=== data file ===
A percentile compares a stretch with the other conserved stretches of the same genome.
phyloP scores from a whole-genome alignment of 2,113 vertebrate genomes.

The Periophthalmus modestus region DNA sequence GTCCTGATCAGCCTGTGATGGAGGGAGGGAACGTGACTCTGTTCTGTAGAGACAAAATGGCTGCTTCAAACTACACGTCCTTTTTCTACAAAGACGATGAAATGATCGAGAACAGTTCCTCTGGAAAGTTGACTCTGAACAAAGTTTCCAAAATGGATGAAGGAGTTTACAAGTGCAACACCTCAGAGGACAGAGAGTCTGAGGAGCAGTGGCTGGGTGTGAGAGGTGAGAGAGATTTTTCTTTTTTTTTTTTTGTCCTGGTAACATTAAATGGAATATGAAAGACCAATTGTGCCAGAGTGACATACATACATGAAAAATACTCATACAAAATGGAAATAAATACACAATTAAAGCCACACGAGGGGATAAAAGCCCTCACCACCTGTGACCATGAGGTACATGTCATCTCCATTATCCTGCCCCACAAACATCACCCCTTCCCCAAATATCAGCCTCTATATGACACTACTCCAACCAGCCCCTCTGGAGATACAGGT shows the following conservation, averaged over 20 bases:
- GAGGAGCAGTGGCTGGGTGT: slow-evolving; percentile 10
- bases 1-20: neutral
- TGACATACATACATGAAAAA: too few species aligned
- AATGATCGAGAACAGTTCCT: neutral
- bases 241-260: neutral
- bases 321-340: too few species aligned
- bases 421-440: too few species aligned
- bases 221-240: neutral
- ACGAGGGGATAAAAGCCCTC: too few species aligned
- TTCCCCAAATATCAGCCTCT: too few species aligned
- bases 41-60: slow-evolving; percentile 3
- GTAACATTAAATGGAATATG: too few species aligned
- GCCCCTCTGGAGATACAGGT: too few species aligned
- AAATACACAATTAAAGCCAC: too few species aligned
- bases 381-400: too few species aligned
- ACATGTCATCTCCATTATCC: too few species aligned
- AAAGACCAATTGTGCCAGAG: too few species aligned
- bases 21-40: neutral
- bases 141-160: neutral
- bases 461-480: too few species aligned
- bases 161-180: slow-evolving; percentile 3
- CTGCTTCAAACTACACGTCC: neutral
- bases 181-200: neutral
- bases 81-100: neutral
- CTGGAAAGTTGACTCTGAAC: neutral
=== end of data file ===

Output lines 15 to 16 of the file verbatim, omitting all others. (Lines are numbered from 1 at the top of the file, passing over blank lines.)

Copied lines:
- GTAACATTAAATGGAATATG: too few species aligned
- GCCCCTCTGGAGATACAGGT: too few species aligned